Kingston’s Pollinator Corridor Project

by Marghi Bean, Kingston Conservation Commission

Our large human footprint is taking its toll on wild creatures including pollinators such as bees and butterflies. These tiny members of our ecosystem are at risk.  When wetlands and meadows are separated by roads, housing, acres of parking lots and general human activity our little pollinators are being killed because of the lack of the resources that they need.

A corridor for pollinators is made when properties that are providing food for these little guys are near or next to each other. These areas are like stepping stones giving them places to find what they need. For example we are most used to seeing the Monarch Butterflies and know they need milkweed to survive.  Milkweed…one of those ‘weeds’ that gets weeded out of most gardens. Start by making a patch of milkweed plants somewhere on your property. We could, as a town, eventually provide a pollinator corridor from Plaistow to Epping and other surrounding towns.

Kingston is very lucky in many ways. We have quite a lot of conserved lands and lots of wetlands and water.  But our farmland has mostly been turned into house lots. Pollinators need fields full of all the plants that provide food for them. Putting in gardens all through town will help fill this void.  In the process we’ll have a town full of flowers.  It’s a win-win . These individual gardens can be the pathways between larger wild habitats.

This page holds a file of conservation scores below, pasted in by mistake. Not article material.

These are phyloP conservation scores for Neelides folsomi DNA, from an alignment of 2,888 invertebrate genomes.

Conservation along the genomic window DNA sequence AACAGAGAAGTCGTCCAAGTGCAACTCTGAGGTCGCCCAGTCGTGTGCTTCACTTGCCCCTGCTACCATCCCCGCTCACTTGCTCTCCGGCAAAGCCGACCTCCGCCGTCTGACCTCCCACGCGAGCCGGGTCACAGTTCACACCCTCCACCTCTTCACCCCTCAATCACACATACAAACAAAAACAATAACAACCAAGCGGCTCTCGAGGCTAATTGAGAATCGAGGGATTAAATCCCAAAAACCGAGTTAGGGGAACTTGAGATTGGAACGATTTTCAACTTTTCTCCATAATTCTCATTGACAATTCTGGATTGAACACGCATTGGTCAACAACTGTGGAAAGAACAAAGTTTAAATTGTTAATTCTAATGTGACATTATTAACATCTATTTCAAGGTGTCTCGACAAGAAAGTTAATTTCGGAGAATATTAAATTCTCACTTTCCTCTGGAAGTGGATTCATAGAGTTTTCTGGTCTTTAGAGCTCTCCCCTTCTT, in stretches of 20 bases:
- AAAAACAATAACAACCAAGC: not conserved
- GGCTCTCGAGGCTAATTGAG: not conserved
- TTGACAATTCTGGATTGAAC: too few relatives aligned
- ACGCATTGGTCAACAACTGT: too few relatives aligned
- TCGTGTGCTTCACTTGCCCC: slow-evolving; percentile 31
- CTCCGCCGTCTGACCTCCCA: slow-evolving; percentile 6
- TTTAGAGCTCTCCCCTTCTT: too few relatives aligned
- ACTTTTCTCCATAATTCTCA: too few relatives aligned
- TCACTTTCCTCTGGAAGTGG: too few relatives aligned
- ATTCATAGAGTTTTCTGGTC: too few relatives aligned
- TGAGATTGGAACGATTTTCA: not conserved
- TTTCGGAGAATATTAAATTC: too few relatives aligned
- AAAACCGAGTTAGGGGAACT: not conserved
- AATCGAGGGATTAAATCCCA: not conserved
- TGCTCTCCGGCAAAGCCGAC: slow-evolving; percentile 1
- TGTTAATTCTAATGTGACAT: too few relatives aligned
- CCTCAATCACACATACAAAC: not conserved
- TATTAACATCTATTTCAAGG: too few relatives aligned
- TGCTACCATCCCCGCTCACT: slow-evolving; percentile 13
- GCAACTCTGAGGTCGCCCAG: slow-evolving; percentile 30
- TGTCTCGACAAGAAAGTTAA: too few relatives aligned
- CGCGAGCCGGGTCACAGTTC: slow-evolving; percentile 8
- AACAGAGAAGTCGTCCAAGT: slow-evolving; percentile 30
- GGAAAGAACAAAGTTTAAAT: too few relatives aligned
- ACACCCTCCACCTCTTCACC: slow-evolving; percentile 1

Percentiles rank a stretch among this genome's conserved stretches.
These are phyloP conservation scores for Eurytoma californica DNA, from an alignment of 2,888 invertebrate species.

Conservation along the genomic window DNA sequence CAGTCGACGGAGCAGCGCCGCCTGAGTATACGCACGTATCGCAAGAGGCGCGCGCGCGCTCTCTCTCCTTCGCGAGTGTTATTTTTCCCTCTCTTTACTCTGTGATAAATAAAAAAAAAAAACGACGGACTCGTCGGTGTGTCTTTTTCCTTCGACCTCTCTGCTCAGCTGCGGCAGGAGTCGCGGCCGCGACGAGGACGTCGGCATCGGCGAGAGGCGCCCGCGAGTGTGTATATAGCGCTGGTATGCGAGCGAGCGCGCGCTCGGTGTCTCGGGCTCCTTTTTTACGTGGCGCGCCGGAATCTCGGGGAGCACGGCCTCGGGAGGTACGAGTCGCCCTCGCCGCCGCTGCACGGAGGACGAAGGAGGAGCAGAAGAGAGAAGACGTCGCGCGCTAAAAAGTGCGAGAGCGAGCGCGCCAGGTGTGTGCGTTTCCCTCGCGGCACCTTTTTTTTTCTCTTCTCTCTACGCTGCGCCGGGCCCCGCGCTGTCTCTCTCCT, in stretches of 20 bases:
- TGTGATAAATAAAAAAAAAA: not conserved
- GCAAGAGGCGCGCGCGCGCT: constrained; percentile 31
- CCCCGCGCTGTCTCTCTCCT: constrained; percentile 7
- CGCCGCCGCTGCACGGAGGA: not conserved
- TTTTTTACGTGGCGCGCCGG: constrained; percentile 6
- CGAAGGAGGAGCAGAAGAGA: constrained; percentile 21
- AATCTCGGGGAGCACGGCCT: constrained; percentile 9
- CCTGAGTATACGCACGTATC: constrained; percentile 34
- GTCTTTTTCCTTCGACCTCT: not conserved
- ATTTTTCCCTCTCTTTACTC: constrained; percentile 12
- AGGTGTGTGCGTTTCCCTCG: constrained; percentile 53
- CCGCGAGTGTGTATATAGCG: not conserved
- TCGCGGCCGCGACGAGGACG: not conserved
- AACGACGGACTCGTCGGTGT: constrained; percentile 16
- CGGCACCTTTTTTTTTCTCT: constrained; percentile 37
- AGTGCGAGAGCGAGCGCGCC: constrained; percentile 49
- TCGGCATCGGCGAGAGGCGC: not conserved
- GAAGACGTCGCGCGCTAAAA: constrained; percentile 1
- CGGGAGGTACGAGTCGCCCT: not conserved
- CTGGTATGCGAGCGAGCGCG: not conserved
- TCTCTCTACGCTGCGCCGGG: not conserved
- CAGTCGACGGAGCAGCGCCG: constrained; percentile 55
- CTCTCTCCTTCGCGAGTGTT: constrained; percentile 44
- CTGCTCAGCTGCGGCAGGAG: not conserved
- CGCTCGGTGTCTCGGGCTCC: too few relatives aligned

Making this corridor would be the easiest thing to do.  Plant a garden on your property.  It can small or big.  It’s up to you. Even easier: don’t mow all your lawn(s), let some of it go wild with native grasses, bushes (blueberries?) and plants.  The birds around you will love you for it.  Let the edges of your lawns ‘go wild’ don’t mow right up to the edge. leave a few feet for native plants and grasses. 

NH is very supportive of projects like this one.  I will be collecting information on seeds and plants that are native to our area.  I will send it out and post it soon. I plan on keeping you in touch with information that will help make this project successful. Feel free to email me with comments or questions or suggestions.

I’m not forgetting that some of you are interested in helping out on trails work and general Kingston Conservation Commission efforts.  We really need you too, even if you don’t want to be a gardener.